Nobody Knows the Spanish I Speak is a zany memoir by Mark Saunders (Fuze Publishing, LLC, McLean, VA, ISBN 978-0-9841412-8-9), who, with his wife Arlene Krasner, moved to San Miguel de Allende (SMA) shortly after falling in love with the place. The book’s tag line is “Drop out. Sell everything. Move to Mexico. Sounded like a good plan.” Not!
Saunders’ writing is tongue-in-cheek witty, with a sprinkle of irreverent, brash, and self-deprecating thrown in for good measure. Overall, it is an entertaining and fast read. The book could be a primer for Baby Boomers on the eve of retirement who believe that relocating to Mexico is the answer to a less-than-adequate retirement income. Saunders’ sardonic underlying message is a “don’t do what we did” warning to greenhorns who think they can move to Mexico on a wing and a prayer (or maybe in a 10-year old high-performance Audi Quattro) without adequate preparation (or an expert, specialized mechanic in tow).
Saunders’ memoir focuses on the couple’s experience moving from Portland, Oregon, to SMA, with their standard poodle and cat. (He’s originally from Sacramento, California, and she grew up in New York City.) Wooed by blue skies and balmy days, bolstered by a vigorous ex-pat community, their story will resonate with anyone considering living anywhere in Mexico as an alternative to the northern part of North America. Anecdotes and vignettes of mishaps, miscommunication, and missives fill the pages.
And, Saunders is unabashed while dissecting the realities of living in Mexico for uninitiated American and Canadian expats: constant dust, barking dogs, lack of central heat and air, long queues to pay bills (which must be done in person) and at banks, past due utility bills and interrupted utility services, cars in need of repair, bodies in need of repair, the meaning of “manana,” and the ubiquitous language barrier.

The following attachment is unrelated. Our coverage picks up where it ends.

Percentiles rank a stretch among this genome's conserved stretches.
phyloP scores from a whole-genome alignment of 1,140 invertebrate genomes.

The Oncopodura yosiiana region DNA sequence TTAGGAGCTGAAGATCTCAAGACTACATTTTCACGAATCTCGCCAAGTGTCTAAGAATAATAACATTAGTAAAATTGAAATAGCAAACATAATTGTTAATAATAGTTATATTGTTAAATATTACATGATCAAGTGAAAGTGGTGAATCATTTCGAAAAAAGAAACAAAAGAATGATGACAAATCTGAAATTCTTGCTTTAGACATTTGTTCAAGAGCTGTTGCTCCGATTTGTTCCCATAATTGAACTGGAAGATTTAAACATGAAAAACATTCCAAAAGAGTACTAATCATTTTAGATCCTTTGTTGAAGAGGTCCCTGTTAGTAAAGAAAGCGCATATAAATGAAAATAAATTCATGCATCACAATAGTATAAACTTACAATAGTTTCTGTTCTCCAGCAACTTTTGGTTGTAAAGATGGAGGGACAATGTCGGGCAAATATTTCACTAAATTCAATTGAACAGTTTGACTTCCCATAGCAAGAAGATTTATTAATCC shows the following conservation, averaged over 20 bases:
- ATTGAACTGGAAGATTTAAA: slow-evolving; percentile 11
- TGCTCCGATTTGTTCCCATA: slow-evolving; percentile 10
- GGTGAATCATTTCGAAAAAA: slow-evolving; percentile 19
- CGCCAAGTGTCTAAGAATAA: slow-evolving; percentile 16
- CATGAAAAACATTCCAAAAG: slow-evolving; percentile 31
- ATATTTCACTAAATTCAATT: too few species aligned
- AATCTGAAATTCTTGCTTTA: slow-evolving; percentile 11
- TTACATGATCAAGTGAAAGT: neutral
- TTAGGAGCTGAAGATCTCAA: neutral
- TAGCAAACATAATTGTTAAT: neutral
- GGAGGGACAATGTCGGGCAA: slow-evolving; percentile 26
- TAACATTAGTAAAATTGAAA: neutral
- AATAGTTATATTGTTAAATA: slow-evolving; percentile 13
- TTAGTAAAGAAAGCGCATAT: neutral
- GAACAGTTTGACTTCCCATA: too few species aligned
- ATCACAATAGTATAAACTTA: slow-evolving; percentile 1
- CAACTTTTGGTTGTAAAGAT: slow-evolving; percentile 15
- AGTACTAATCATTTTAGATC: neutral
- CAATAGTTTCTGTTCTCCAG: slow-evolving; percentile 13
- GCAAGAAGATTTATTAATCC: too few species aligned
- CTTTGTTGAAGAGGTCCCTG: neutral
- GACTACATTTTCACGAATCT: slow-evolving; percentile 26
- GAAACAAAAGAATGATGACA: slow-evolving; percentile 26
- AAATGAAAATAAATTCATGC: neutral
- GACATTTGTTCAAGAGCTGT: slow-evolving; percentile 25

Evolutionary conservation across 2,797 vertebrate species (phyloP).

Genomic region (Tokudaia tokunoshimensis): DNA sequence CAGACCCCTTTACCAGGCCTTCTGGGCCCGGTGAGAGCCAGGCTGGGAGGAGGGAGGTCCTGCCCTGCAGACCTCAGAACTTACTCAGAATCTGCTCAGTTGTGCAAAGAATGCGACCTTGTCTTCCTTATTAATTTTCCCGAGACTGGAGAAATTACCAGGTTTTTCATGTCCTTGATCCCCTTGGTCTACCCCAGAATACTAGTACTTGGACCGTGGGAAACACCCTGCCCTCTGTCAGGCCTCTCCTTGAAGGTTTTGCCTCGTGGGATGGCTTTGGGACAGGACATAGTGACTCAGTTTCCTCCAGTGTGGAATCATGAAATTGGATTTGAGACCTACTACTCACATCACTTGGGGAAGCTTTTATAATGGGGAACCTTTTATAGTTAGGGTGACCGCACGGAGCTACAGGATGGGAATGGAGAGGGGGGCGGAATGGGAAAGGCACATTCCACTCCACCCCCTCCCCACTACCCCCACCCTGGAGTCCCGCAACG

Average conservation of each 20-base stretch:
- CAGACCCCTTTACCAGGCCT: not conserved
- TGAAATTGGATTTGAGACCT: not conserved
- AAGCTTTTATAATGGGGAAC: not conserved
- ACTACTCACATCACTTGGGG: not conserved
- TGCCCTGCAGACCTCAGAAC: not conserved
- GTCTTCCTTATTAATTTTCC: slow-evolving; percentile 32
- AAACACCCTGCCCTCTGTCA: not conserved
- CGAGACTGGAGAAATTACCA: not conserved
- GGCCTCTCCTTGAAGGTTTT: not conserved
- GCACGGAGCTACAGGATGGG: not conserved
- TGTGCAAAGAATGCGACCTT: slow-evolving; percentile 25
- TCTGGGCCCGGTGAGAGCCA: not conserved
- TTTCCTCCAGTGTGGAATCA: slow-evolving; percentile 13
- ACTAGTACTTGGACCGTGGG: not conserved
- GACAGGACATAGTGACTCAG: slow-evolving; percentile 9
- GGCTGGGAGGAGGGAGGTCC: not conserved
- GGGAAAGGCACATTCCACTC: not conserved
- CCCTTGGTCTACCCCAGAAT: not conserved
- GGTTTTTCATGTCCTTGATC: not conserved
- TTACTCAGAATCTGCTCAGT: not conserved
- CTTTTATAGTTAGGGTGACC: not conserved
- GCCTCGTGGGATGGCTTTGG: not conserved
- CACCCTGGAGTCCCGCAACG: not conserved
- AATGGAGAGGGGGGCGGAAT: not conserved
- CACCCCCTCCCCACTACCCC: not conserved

Most importantly, Saunders raises important questions underlying the humorous pokes at himself, at “gringolandia” [a place where a lot of expats live in Mexico], and his situation.
Subtextual Questions — Self-examination BEFORE you move:
- What are your primary reasons for the move?
- What is your experience living in another culture?
- How adaptable are you?
- How dedicated will you be to learn or improve your Spanish? How much patience do you have?
- Do you need the same conveniences and lifestyle (food, entertainment, shopping, etc.) in Mexico as you had living in the U.S.?
- Do you expect to live among English speakers?
- How well can you negotiate through problems?
- What special health care issues do you have that may require medical attention?
The book is sprinkled with Saunders’ own drawings and cartoons depicting daily gringo/a challenges and misadventures. The ending is pure redemption and I won’t give it away! And remember, a sense of humor will take you a long way.
Here are my 9 Tips for Living in Mexico.
If you are an expat living in Mexico, will you share your advice with us for making the transition smoothly? If you are a Mexican who wants to add your suggestions about ways to make the landing softer, please do so!
Long Day, Soft Landing to Oaxaca, Mexico — City Mouse, Country Mouse
Life is bimodal. I’m a city mouse in Durham, North Carolina, and a country mouse in Teotitlan del Valle, Oaxaca. Federico says I’m an honorary Zapoteca although I can only say hello and raise a toast in his native language. For the time being, I travel back and forth, with roots in both places with small spaces.
Durham condo life in a restored tobacco warehouse downtown